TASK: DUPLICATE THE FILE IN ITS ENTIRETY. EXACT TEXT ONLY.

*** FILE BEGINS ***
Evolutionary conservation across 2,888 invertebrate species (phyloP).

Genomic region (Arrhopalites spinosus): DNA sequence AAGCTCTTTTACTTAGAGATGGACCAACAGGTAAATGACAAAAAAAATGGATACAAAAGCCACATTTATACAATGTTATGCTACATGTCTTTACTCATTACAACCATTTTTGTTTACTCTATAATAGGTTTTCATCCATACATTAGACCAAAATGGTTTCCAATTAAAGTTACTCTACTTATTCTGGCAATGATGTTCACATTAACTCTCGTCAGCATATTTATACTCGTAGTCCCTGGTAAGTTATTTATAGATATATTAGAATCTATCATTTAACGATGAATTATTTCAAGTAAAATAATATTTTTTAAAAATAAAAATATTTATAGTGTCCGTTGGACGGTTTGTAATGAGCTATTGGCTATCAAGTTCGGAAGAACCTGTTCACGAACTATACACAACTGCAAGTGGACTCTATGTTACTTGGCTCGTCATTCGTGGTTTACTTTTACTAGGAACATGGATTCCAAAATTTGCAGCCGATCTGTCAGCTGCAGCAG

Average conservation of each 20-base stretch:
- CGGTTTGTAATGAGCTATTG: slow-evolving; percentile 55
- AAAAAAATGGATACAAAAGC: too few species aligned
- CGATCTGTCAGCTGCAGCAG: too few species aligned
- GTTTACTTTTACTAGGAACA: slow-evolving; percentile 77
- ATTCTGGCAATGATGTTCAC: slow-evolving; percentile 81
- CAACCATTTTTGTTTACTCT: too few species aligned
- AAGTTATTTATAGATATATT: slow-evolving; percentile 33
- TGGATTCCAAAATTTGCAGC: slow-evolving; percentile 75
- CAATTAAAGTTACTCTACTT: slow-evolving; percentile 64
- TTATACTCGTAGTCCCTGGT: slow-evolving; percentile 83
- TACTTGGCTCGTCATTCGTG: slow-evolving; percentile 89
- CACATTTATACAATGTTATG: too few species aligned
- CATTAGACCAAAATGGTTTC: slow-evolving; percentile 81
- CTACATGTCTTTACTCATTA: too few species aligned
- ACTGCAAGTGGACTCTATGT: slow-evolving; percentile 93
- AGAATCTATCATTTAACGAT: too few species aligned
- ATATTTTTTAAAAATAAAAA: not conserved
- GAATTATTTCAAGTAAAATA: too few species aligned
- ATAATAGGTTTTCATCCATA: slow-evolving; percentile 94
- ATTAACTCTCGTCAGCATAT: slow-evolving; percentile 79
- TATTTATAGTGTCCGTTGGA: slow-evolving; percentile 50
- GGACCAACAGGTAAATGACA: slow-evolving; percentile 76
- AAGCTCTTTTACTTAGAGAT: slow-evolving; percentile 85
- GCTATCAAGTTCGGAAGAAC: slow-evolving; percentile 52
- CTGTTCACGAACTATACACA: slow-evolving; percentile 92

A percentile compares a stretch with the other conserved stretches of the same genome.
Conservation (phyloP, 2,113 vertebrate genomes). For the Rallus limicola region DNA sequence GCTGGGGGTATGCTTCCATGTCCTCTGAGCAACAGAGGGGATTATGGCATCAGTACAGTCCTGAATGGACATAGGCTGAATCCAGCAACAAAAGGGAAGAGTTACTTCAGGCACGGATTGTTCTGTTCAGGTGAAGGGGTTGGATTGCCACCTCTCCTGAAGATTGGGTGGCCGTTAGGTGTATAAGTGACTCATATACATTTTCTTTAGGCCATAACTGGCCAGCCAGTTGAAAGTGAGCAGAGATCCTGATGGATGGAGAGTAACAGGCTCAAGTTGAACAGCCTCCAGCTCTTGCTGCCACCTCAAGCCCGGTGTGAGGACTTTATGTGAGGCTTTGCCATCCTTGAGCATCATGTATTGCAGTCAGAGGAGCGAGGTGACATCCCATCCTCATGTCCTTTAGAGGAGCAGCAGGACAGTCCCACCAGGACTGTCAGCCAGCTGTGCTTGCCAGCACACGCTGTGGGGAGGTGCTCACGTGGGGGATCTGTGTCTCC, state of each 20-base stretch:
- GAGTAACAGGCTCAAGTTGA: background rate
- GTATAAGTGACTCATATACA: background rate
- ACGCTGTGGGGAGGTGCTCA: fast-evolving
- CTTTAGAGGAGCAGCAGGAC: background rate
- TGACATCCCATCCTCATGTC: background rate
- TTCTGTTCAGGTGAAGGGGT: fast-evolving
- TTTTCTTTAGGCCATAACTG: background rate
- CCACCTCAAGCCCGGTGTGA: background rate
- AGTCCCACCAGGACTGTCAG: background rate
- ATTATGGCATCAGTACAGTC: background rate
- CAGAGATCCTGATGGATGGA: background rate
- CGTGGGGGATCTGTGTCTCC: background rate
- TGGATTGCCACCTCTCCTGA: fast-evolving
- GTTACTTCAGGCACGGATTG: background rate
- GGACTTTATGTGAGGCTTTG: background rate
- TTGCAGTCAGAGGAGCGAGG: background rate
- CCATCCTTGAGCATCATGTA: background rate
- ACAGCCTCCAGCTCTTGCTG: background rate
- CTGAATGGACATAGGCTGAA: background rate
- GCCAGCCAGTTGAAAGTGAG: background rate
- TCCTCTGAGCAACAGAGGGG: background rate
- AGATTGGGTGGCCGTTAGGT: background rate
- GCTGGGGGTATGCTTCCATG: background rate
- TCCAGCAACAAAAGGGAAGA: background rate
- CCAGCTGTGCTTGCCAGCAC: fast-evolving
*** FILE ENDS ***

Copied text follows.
Evolutionary conservation across 2,888 invertebrate species (phyloP).

Genomic region (Arrhopalites spinosus): DNA sequence AAGCTCTTTTACTTAGAGATGGACCAACAGGTAAATGACAAAAAAAATGGATACAAAAGCCACATTTATACAATGTTATGCTACATGTCTTTACTCATTACAACCATTTTTGTTTACTCTATAATAGGTTTTCATCCATACATTAGACCAAAATGGTTTCCAATTAAAGTTACTCTACTTATTCTGGCAATGATGTTCACATTAACTCTCGTCAGCATATTTATACTCGTAGTCCCTGGTAAGTTATTTATAGATATATTAGAATCTATCATTTAACGATGAATTATTTCAAGTAAAATAATATTTTTTAAAAATAAAAATATTTATAGTGTCCGTTGGACGGTTTGTAATGAGCTATTGGCTATCAAGTTCGGAAGAACCTGTTCACGAACTATACACAACTGCAAGTGGACTCTATGTTACTTGGCTCGTCATTCGTGGTTTACTTTTACTAGGAACATGGATTCCAAAATTTGCAGCCGATCTGTCAGCTGCAGCAG

Average conservation of each 20-base stretch:
- CGGTTTGTAATGAGCTATTG: slow-evolving; percentile 55
- AAAAAAATGGATACAAAAGC: too few species aligned
- CGATCTGTCAGCTGCAGCAG: too few species aligned
- GTTTACTTTTACTAGGAACA: slow-evolving; percentile 77
- ATTCTGGCAATGATGTTCAC: slow-evolving; percentile 81
- CAACCATTTTTGTTTACTCT: too few species aligned
- AAGTTATTTATAGATATATT: slow-evolving; percentile 33
- TGGATTCCAAAATTTGCAGC: slow-evolving; percentile 75
- CAATTAAAGTTACTCTACTT: slow-evolving; percentile 64
- TTATACTCGTAGTCCCTGGT: slow-evolving; percentile 83
- TACTTGGCTCGTCATTCGTG: slow-evolving; percentile 89
- CACATTTATACAATGTTATG: too few species aligned
- CATTAGACCAAAATGGTTTC: slow-evolving; percentile 81
- CTACATGTCTTTACTCATTA: too few species aligned
- ACTGCAAGTGGACTCTATGT: slow-evolving; percentile 93
- AGAATCTATCATTTAACGAT: too few species aligned
- ATATTTTTTAAAAATAAAAA: not conserved
- GAATTATTTCAAGTAAAATA: too few species aligned
- ATAATAGGTTTTCATCCATA: slow-evolving; percentile 94
- ATTAACTCTCGTCAGCATAT: slow-evolving; percentile 79
- TATTTATAGTGTCCGTTGGA: slow-evolving; percentile 50
- GGACCAACAGGTAAATGACA: slow-evolving; percentile 76
- AAGCTCTTTTACTTAGAGAT: slow-evolving; percentile 85
- GCTATCAAGTTCGGAAGAAC: slow-evolving; percentile 52
- CTGTTCACGAACTATACACA: slow-evolving; percentile 92

A percentile compares a stretch with the other conserved stretches of the same genome.
Conservation (phyloP, 2,113 vertebrate genomes). For the Rallus limicola region DNA sequence GCTGGGGGTATGCTTCCATGTCCTCTGAGCAACAGAGGGGATTATGGCATCAGTACAGTCCTGAATGGACATAGGCTGAATCCAGCAACAAAAGGGAAGAGTTACTTCAGGCACGGATTGTTCTGTTCAGGTGAAGGGGTTGGATTGCCACCTCTCCTGAAGATTGGGTGGCCGTTAGGTGTATAAGTGACTCATATACATTTTCTTTAGGCCATAACTGGCCAGCCAGTTGAAAGTGAGCAGAGATCCTGATGGATGGAGAGTAACAGGCTCAAGTTGAACAGCCTCCAGCTCTTGCTGCCACCTCAAGCCCGGTGTGAGGACTTTATGTGAGGCTTTGCCATCCTTGAGCATCATGTATTGCAGTCAGAGGAGCGAGGTGACATCCCATCCTCATGTCCTTTAGAGGAGCAGCAGGACAGTCCCACCAGGACTGTCAGCCAGCTGTGCTTGCCAGCACACGCTGTGGGGAGGTGCTCACGTGGGGGATCTGTGTCTCC, state of each 20-base stretch:
- GAGTAACAGGCTCAAGTTGA: background rate
- GTATAAGTGACTCATATACA: background rate
- ACGCTGTGGGGAGGTGCTCA: fast-evolving
- CTTTAGAGGAGCAGCAGGAC: background rate
- TGACATCCCATCCTCATGTC: background rate
- TTCTGTTCAGGTGAAGGGGT: fast-evolving
- TTTTCTTTAGGCCATAACTG: background rate
- CCACCTCAAGCCCGGTGTGA: background rate
- AGTCCCACCAGGACTGTCAG: background rate
- ATTATGGCATCAGTACAGTC: background rate
- CAGAGATCCTGATGGATGGA: background rate
- CGTGGGGGATCTGTGTCTCC: background rate
- TGGATTGCCACCTCTCCTGA: fast-evolving
- GTTACTTCAGGCACGGATTG: background rate
- GGACTTTATGTGAGGCTTTG: background rate
- TTGCAGTCAGAGGAGCGAGG: background rate
- CCATCCTTGAGCATCATGTA: background rate
- ACAGCCTCCAGCTCTTGCTG: background rate
- CTGAATGGACATAGGCTGAA: background rate
- GCCAGCCAGTTGAAAGTGAG: background rate
- TCCTCTGAGCAACAGAGGGG: background rate
- AGATTGGGTGGCCGTTAGGT: background rate
- GCTGGGGGTATGCTTCCATG: background rate
- TCCAGCAACAAAAGGGAAGA: background rate
- CCAGCTGTGCTTGCCAGCAC: fast-evolving